When one of the nation's biggest banks invades the Internet person-to-person payment industry, what is the leading provider, PayPal Inc., to do?

Befriending the enemy is one option, and PayPal chairman and chief executive Peter Thiel hinted that his company may collaborate with Citibank, whose c2it payment service he sees as PayPal's biggest threat.

The two sides have had discussions, though neither side will say what they were about. But in a recent interview, Mr. Thiel said, "I think there's a decent chance that something might happen at some point."

The synergy is there: Citigroup Inc. has connections to millions of consumers around the world and PayPal has developed a sophisticated back-end processing system. "Sure," Mr. Thiel said, clearly relishing the idea, "Citigroup would be great."

Antony Jenkins, c2it's chief operating officer, would only say, "We don't comment on those sorts of discussions."

But a union of PayPal and Citi would support Mr. Jenkins' contention that a shakeout in the P-to-P space is in the cards and will eventually leave the industry with just one or two providers. The big question is who will be left standing.

In the meantime, PayPal, c2it, and other online payment providers are grappling to differentiate themselves in a business TowerGroup says will increase from 100 million transactions this year to more than four billion by 2005.

PayPal officials said their patent-pending fraud prevention system sets the Palo Alto, Calif., company apart. It developed the system in-house after deciding that "we will kill fraud or fraud will kill us," said Max Levchin, PayPal's chief technology officer.

Igor, named after the company's first identified fraud perpetrator, has enabled PayPal push fraud rates down to 0.85% last year and 0.45% currently, compared with an industry average of 2.64% , according to PayPal.

PayPal guarantees its merchants that all transactions will be fraud-free as long as they take simple steps such as verifying their shipping addresses. "Only at a 0.45% fraud rate can something like this become viable," Mr. Levchin said.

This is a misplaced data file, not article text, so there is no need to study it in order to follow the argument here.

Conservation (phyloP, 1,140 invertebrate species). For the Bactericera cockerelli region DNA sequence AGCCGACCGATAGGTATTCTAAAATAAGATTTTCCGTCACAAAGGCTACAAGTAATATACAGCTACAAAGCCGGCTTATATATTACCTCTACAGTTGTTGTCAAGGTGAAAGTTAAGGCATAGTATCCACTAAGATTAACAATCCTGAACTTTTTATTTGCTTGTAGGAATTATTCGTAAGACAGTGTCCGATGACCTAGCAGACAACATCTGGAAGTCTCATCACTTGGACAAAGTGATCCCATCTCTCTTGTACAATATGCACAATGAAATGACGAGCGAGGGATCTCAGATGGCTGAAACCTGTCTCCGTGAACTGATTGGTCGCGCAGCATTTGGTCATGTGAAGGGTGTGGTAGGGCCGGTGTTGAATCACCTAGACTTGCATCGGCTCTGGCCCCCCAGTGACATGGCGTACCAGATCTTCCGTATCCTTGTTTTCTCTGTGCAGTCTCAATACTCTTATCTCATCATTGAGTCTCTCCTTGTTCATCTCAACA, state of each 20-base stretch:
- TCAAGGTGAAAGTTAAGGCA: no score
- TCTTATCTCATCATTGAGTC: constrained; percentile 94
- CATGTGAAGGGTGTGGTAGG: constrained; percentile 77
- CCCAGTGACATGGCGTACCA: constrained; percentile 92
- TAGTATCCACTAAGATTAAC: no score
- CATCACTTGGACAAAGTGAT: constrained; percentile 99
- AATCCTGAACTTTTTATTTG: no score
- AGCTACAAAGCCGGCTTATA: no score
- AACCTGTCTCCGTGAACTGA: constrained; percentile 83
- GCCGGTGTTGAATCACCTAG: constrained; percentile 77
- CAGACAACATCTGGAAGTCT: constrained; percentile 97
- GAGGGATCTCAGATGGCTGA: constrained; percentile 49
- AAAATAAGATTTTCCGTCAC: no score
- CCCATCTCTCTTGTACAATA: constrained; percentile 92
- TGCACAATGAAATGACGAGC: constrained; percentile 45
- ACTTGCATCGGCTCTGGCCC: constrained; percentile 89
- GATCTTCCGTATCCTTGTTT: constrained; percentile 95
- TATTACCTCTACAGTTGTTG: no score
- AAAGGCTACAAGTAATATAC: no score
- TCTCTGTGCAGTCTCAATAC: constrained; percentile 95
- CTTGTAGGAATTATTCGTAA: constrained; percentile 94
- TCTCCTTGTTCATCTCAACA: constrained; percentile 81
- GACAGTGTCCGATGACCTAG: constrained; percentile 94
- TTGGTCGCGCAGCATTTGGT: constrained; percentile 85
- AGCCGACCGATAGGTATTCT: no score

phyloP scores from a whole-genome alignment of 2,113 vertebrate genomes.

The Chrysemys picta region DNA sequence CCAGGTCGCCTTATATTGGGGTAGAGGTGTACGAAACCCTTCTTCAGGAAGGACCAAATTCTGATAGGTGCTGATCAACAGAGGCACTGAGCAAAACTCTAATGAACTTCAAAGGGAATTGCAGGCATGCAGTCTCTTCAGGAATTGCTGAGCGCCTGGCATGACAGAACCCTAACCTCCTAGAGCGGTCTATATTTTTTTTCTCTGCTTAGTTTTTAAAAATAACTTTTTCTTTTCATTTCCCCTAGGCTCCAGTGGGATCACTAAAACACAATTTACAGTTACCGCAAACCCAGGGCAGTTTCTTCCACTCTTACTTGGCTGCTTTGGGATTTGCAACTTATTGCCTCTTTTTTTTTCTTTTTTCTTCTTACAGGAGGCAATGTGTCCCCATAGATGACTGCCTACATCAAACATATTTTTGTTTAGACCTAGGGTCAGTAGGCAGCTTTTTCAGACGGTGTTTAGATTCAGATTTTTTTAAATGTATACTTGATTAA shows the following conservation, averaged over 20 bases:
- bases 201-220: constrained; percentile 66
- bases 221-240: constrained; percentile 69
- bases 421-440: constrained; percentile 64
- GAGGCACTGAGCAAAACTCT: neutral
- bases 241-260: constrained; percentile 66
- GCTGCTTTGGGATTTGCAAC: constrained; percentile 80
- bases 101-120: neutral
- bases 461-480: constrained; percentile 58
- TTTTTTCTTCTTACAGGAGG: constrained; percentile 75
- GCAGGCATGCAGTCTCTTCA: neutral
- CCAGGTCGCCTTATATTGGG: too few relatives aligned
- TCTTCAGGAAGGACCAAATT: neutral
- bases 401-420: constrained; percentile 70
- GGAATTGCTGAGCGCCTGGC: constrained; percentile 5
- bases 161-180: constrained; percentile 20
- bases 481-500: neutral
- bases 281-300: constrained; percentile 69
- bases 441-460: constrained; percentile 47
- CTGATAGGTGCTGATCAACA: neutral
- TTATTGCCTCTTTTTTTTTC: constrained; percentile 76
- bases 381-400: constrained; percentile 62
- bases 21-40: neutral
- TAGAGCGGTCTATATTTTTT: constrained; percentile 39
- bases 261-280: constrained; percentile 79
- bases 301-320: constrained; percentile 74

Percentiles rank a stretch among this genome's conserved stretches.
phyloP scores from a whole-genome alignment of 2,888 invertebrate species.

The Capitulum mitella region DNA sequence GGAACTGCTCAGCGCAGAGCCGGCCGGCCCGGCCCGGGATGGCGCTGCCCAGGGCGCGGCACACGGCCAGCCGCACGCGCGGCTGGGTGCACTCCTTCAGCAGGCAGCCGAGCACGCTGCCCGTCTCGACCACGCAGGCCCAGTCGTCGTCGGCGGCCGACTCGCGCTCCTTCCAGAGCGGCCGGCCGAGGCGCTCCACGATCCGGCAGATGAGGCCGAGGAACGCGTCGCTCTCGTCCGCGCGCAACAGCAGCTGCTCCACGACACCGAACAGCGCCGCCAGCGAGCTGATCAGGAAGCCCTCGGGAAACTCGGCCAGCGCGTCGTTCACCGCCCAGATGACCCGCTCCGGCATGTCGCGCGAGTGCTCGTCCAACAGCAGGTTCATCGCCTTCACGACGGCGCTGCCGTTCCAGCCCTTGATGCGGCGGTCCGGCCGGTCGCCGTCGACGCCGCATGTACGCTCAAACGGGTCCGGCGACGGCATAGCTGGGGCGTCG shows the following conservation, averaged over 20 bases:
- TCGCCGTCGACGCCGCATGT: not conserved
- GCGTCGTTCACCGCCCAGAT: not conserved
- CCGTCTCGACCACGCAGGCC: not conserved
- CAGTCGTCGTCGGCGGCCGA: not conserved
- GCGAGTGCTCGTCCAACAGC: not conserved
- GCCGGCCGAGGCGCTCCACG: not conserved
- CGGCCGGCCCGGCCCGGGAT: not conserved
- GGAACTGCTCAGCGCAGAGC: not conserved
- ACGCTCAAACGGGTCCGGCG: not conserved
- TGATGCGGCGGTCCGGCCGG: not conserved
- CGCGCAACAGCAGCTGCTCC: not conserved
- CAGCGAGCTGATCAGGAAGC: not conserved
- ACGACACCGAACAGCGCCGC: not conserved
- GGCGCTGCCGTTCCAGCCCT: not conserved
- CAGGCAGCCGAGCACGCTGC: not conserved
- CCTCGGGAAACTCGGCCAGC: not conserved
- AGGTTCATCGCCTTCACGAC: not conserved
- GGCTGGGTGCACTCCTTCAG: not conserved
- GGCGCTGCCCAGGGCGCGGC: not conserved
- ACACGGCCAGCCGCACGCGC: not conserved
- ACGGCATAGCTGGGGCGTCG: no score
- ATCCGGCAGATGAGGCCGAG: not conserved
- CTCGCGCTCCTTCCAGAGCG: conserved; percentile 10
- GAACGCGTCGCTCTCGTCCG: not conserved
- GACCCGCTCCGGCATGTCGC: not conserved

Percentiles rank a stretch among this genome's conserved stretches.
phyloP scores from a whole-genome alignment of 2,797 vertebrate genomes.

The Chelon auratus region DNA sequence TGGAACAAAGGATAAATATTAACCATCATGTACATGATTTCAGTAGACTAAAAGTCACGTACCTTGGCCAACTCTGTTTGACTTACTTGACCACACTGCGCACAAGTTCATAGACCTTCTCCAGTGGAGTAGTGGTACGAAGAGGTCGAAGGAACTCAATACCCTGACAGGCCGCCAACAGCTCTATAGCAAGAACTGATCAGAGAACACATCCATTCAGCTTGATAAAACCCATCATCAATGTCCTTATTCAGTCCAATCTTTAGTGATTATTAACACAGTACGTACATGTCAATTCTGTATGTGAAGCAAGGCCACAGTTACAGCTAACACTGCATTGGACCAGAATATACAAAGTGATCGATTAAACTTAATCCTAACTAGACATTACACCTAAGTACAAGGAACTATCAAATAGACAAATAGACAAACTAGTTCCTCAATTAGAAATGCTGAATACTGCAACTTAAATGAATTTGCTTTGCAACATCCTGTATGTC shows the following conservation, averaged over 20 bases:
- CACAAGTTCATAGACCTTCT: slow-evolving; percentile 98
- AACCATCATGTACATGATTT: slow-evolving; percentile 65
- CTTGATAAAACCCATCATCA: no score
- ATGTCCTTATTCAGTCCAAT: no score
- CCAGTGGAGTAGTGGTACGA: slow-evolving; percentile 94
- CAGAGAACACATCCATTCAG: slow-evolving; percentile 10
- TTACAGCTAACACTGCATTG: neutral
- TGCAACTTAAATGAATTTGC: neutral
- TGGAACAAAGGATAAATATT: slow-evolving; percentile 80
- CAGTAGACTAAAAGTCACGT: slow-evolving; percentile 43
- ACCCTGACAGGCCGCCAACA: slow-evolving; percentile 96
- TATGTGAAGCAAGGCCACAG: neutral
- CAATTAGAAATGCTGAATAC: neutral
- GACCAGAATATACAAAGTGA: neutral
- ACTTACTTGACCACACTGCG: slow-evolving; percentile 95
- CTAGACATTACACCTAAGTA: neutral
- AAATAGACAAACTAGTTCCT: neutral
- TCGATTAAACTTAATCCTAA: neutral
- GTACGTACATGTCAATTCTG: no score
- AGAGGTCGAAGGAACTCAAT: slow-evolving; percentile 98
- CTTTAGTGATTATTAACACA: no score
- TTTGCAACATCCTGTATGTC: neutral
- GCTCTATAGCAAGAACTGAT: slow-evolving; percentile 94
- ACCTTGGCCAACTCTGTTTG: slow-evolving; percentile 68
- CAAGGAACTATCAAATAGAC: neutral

Because PayPal money moves in a closed-loop system, the company can track every dollar that goes through the network, every transaction those dollars are involved in, and every individual who makes contact with them.

When PayPal recently conducted an audit of all transactions it had executed since its inception, Mr. Levchin warned staff to expect a small amount of loss. To his surprise, he said, there was none - "not one penny."

He described an incident involving a Los Angeles company that used the PayPal system to process fraudulent orders of Sony PlayStation consoles last holiday season. The company took orders in October and told customers they would receive their PlayStations in mid-December. PayPal's team of investigators noticed suspicious patterns in the 800,000 transactions that were being processed, Mr. Levchin said, and the "red flags" went up. PayPal was able to freeze the funds before they left the system. The con artists were arrested, and PayPal refunded money to all consumers who placed orders.

James Van Dyke, a senior analyst with Jupiter Media Metrix, said PayPal's patent-pending method for authenticating users is brilliant in its simplicity. When a new PayPal user sets up an account, he said, PayPal deposits two random amounts between 1 cent and 99 cents into the customer bank account that will be linked to the PayPal account. The customer must ascertain the amounts by contacting the bank, and then provide the information to PayPal to link the bank account to the PayPal account.

"It's really innovative," Mr. Van Dyke said. "When you think about banks investing millions or billions in security systems, what PayPal is doing is piggybacking on that investment."

PayPal's system is also used by Citi, Mr. Van Dyke said. "It'll be interesting if their patent gets approved, because Citi will have to stop using it," he said.